Jacobs said it’s essential to match internship opportunities with local labor force needs, particularly in career and technical education fields. “Everything that we do in CTE, all our pathways, are based on the needs of our region. We wouldn’t be offering something if it wasn’t needed.”
Monitor everyone’s experience
Jacobs suggested that schools have a work-based learning plan approved by all parties involved: students, parents, employers and the school. Additionally, “it’s important that the employer knows the capability of the student, so we are not setting up the student for failure.”
Schools should do monthly check-ins with internship supervisors and have students and supervisors fill out “pulse point” surveys a few times per year, Hildenbrand said.
At the end of the internship, wrap up by getting feedback from everyone involved, Marcucci said. “An overwhelming amount of students say it’s one of the best experiences they’ve had.”
Provide additional support
It’s essential to take into account transportation when matching students with internship opportunities, experts said. Schools can provide vans or buses, or use funding for ride share services like Uber and Lyft, Hildenbrand said.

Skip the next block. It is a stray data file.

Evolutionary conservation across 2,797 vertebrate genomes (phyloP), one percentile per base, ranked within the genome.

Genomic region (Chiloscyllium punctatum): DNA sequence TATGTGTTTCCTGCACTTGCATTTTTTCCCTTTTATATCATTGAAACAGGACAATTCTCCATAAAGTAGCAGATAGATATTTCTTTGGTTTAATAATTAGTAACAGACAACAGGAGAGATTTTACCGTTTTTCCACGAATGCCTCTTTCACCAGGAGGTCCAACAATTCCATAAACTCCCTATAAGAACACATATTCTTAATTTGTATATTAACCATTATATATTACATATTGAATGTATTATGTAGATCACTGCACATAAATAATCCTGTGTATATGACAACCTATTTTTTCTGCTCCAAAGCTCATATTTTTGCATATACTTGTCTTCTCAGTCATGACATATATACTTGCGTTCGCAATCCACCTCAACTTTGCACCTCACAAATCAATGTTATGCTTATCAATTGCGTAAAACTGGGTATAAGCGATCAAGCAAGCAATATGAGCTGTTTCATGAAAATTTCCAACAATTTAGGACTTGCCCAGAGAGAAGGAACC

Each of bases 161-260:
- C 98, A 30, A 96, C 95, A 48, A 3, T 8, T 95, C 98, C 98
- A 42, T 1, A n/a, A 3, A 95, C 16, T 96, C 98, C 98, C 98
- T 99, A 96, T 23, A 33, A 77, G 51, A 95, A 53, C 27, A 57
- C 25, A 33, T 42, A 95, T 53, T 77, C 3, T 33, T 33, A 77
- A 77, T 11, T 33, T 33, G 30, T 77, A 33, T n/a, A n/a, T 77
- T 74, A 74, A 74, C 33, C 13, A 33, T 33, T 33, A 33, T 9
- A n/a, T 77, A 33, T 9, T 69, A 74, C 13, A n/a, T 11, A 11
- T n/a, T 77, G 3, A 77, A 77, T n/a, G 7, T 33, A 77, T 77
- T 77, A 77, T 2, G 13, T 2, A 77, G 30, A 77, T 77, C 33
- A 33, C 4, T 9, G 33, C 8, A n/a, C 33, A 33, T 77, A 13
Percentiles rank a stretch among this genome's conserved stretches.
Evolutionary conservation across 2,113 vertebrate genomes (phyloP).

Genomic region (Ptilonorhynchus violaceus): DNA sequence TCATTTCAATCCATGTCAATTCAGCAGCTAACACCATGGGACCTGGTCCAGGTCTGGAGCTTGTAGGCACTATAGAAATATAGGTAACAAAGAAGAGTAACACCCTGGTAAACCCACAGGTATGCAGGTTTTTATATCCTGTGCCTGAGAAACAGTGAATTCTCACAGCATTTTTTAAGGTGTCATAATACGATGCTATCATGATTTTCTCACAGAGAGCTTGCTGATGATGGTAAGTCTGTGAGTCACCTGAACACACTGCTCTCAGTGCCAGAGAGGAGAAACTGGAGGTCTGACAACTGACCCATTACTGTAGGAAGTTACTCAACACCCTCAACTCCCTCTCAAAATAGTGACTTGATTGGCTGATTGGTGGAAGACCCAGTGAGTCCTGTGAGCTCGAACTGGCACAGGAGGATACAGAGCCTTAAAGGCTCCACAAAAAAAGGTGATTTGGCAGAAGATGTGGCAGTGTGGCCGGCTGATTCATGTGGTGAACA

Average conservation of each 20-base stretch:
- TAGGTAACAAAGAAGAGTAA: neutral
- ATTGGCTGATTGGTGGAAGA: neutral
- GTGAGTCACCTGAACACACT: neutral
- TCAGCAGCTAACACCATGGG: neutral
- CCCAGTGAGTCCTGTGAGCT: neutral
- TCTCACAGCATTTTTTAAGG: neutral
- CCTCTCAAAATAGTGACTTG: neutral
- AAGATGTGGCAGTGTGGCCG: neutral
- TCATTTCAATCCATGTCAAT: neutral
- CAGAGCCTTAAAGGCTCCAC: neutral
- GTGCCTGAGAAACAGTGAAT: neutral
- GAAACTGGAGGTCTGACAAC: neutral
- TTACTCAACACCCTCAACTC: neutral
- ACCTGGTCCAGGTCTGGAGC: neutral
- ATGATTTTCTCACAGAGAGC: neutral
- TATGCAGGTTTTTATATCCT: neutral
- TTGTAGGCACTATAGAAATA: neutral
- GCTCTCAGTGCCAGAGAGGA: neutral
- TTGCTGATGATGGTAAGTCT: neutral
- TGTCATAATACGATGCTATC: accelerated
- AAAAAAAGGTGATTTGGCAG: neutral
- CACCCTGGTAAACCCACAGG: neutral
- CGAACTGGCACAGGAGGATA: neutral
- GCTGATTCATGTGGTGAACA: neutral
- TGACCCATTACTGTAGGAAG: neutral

In Alexandria, city buses are free for students. When needed, the district’s work-based learning specialist works with students to ensure their transportation needs are addressed, sometimes in conjunction with the employers, Jacobs said.
Before they embark on internships, students should also receive training in organization, time management and financial literacy — the latter being especially important for paid internships, Hildenbrand said.
Genesys Works also helps employers by providing training in things like identifying microaggressions and applying a diversity, equity and inclusion lens to their workplaces, she said.